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Senate Hearing on "Lunar Exploration"

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Testimony of Dr. David R. Criswell at Senate Commerce, Science, and Transportation Subcommittee on Science, Technology, and Space Hearings: "Lunar Exploration"

Thursday, November 6, 2003, 2:30 PM – SR-253

Dr. David R. Criswell, Director, Institute for Space Systems Operations, University of Houston and University of Houston-Clear Lake

Mr. Chairman and Members of the Subcommittee:

I am honored to have this opportunity to introduce a program for the economic and environmental security for Earth, and especially for the United States of America, by meeting Earth's real electrical power needs.

By 2050, approximately 10 billion people will live on Earth demanding ~5 times the power now available. By then, solar power from the Moon could provide everyone clean, affordable, and sustainable electric power. No terrestrial options can provide the needed minimum of 2 kWe/person or at least 20 terawatts globally.

Solar power bases will be built on the Moon that collect a small fraction of the Moon's dependable solar power and convert it into power beams that will dependably deliver lunar solar power to receivers on Earth. On Earth each power beam will be transformed into electricity and distributed, on-demand, through local electric power grids. Each terrestrial receiver can accept power directly from the Moon or indirectly, via relay satellites, when the receiver cannot view the Moon. The intensity of each power beam is restricted to 20%, or less, of the intensity of noontime sunlight. Each power beam can be safely received, for example, in an industrially zoned area.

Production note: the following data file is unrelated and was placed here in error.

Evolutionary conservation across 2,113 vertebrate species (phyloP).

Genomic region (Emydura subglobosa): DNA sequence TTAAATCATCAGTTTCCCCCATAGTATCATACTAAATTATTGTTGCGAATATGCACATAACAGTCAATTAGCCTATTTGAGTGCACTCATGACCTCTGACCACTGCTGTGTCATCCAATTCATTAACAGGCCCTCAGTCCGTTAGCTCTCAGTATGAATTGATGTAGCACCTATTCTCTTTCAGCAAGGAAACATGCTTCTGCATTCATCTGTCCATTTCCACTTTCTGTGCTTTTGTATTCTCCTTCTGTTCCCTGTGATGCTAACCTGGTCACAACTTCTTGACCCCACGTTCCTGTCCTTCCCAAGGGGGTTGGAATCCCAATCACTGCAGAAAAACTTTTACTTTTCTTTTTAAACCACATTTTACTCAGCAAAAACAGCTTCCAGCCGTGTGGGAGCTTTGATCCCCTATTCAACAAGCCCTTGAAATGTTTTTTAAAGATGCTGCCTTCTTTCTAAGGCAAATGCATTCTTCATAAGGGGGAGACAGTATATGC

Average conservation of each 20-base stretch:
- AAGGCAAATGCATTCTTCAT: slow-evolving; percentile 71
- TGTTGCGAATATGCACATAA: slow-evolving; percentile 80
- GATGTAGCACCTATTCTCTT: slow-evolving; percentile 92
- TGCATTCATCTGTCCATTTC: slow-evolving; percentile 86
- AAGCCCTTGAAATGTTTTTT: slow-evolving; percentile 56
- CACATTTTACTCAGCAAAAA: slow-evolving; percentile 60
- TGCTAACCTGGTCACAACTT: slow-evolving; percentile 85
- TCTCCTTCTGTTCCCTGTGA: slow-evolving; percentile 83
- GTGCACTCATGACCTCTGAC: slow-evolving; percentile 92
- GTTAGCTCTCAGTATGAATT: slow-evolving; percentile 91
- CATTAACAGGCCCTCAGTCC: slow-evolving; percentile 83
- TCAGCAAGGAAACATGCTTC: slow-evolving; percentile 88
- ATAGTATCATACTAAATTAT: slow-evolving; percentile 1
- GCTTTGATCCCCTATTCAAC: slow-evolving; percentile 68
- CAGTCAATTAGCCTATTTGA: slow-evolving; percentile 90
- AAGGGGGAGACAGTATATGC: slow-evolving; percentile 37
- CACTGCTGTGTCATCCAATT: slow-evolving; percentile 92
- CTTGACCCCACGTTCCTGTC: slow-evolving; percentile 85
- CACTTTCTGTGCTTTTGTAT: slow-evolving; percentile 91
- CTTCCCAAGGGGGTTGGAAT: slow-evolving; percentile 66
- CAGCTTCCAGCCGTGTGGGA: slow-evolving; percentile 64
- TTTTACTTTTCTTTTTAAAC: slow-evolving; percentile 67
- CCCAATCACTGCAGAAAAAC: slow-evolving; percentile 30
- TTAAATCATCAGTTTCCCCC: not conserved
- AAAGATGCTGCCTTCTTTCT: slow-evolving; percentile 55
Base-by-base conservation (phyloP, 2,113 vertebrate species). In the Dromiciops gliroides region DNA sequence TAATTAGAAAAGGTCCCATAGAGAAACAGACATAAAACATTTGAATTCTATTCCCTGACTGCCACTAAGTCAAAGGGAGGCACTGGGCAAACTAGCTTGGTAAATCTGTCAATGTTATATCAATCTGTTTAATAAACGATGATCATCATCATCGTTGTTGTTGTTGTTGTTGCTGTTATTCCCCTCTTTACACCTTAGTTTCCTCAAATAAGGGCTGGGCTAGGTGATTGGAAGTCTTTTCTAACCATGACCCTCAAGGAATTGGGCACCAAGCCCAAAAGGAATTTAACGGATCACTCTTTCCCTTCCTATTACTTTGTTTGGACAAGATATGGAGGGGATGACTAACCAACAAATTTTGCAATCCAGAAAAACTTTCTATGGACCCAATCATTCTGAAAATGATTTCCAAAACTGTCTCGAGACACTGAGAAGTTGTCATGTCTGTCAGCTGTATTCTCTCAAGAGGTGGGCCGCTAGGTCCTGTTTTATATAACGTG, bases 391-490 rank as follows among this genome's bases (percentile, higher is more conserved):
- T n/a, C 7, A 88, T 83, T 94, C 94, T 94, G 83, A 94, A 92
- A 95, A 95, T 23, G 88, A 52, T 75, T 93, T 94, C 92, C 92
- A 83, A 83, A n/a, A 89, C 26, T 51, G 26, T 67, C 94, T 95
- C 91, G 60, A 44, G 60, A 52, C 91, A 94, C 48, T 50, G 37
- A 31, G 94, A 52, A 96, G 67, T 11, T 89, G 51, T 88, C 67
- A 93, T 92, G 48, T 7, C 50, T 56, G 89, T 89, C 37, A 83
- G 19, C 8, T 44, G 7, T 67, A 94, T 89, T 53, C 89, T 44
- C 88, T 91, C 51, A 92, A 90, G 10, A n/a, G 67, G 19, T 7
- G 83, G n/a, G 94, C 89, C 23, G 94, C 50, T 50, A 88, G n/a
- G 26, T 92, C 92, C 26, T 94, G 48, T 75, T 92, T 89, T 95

The Lunar Solar Power (LSP) System does not require basic new technological developments. Adequate knowledge of the Moon and the essential technologies have been available since the late 1970s to design, build, and operate the LSP System. Automated machines and people would be sent to the Moon to build the lunar power bases. The machines would build the power components from the common lunar dust and rocks, thereby avoiding the high cost of transporting materials from the Earth to the Moon. The LSP System is distributed and open. Thus, it can readily accommodate new manufacturing and operating technologies as they become available.

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